The other exception, I suppose, is when you take over a team and you change the system like Weis is doing. Hopefully from next year on we won't have too many position switches after the players first year. I can see players coming in who could play either/or and take the RS to bulk up and get used to the speed of college ball, then be placed in the "other" role. Jordan Smith is a good example. Recruited as a TE, but that spot is pretty stacked for the foreseeable future, and from his highlights he looked like a natural and ferocious DE in high school. I just want to get players established early at a position and let them get better. I can't imagine how good Opurum could have been if he'd played either RB or LB/DE for four entire years.

That said, we cannot switch Bourbon now. It's a shame about his injury problems and the mountain of RBs ahead of him, but he is going to continue getting better as a RB, especially with Reggie coaching him up, and he could be a real surprise in a couple of years. I would love to see him pick up 20-30 carries in a game. He seems like the type who would get rolling after the 10th or so carry, and start breaking big runs. In fact it's fair to say ANY running back needs a few carries to settle in, and he's never had more than that.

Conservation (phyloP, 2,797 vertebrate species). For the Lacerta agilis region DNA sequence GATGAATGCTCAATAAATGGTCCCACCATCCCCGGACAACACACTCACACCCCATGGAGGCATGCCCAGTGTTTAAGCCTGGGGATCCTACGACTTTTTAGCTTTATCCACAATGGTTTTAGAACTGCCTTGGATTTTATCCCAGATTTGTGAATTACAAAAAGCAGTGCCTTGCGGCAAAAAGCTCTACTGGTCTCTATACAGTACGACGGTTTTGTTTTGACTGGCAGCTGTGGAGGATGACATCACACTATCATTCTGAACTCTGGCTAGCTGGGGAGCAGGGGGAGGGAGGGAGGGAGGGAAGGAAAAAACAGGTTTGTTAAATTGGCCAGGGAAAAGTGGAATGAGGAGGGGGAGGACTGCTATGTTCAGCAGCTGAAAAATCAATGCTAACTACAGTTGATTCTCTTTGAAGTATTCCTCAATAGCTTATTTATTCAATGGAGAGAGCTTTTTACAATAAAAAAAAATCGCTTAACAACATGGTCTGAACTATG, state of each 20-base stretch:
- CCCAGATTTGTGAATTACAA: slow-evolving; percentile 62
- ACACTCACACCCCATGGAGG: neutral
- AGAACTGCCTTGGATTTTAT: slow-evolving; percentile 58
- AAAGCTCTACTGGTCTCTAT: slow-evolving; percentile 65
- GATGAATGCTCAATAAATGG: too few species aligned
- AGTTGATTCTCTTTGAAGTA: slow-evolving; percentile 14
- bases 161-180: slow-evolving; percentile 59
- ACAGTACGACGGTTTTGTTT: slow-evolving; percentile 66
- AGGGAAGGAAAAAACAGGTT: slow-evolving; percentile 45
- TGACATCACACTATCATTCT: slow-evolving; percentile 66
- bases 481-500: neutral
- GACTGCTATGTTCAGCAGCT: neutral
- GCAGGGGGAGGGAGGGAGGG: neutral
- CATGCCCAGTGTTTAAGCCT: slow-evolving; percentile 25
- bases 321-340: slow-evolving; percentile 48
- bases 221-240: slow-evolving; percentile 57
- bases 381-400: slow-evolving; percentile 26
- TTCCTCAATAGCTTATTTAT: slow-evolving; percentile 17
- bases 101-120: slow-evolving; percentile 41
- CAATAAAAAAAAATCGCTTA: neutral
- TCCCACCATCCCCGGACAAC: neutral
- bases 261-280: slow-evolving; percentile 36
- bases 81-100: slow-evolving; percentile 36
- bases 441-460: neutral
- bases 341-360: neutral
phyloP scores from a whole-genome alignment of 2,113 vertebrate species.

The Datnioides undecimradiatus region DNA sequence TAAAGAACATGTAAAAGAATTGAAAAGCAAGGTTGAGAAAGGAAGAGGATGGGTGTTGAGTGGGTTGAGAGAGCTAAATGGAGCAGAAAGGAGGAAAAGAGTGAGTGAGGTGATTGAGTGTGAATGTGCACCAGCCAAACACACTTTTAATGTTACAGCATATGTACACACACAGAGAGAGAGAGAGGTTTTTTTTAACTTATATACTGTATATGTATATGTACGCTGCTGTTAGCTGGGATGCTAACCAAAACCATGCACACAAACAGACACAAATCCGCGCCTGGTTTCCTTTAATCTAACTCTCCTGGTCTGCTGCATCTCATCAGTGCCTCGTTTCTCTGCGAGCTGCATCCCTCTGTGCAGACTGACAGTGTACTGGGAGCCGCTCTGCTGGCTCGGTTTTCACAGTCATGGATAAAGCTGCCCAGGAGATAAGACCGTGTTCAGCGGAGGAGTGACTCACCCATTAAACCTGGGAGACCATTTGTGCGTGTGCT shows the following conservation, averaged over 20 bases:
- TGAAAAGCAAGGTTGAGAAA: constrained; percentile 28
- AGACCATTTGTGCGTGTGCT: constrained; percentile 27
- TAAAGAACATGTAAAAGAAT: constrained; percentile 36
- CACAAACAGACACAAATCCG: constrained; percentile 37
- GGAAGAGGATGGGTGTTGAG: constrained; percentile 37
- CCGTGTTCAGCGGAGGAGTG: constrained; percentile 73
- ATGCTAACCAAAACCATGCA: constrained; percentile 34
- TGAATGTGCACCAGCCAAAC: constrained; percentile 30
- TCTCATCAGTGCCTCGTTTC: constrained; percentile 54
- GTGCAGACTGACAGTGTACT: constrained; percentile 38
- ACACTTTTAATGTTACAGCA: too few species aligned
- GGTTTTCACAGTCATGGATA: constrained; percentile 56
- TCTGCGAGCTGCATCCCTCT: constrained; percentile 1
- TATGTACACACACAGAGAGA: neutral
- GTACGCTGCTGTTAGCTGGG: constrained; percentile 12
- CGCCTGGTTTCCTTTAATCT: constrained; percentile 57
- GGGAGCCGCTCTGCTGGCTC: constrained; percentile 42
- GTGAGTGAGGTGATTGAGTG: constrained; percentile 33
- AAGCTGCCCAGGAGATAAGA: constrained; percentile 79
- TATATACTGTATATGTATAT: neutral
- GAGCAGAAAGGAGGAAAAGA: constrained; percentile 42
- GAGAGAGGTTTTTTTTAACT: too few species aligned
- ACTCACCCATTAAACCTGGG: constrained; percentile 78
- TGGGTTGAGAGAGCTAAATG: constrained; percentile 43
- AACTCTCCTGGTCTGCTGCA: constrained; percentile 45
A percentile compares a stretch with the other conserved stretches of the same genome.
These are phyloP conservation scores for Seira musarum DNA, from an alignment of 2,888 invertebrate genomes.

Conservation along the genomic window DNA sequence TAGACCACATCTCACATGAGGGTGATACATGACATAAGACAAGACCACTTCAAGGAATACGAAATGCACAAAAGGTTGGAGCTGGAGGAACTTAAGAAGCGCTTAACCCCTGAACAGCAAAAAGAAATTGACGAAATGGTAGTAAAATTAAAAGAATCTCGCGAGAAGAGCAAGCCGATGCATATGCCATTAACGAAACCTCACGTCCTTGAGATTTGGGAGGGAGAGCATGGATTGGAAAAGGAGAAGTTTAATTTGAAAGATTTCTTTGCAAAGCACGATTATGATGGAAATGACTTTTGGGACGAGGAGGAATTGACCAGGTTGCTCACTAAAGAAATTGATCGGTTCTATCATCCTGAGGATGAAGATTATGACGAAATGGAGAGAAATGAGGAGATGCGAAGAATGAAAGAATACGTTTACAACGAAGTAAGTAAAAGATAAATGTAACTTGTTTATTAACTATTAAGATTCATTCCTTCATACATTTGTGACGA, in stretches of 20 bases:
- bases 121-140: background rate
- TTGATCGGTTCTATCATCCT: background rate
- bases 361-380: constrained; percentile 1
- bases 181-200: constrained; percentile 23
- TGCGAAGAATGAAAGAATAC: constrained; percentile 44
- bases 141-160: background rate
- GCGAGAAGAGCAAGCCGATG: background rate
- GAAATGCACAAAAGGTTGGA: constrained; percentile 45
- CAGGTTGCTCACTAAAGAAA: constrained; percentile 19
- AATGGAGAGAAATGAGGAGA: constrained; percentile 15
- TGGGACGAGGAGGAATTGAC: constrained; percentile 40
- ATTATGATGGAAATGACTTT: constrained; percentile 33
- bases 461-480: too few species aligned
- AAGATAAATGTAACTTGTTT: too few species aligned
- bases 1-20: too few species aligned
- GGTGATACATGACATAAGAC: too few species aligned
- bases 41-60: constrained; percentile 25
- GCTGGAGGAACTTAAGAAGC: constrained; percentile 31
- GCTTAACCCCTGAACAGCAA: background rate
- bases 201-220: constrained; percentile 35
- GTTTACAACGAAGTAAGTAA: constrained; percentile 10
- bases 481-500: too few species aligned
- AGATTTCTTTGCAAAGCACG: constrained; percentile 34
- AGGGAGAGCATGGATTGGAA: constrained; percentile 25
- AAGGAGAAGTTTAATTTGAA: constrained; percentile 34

It is kind of funny that Weis threw that one back at Keegan like he did. Also cool that Keegs can laugh at himself a little for swinging and missing on BB to LB.

Bourbon's situation is a bummer, but imagine how Marquis Jackson feels. He's another gifted athlete Buried behind even BB. I certainly thought he would have more of a chance at WR than he did.

David Meredith 5 years, 6 months ago

Sounds like something my dad would say about switching someone to linebacker. He used to always want Christian Okoye to play middle linebacker.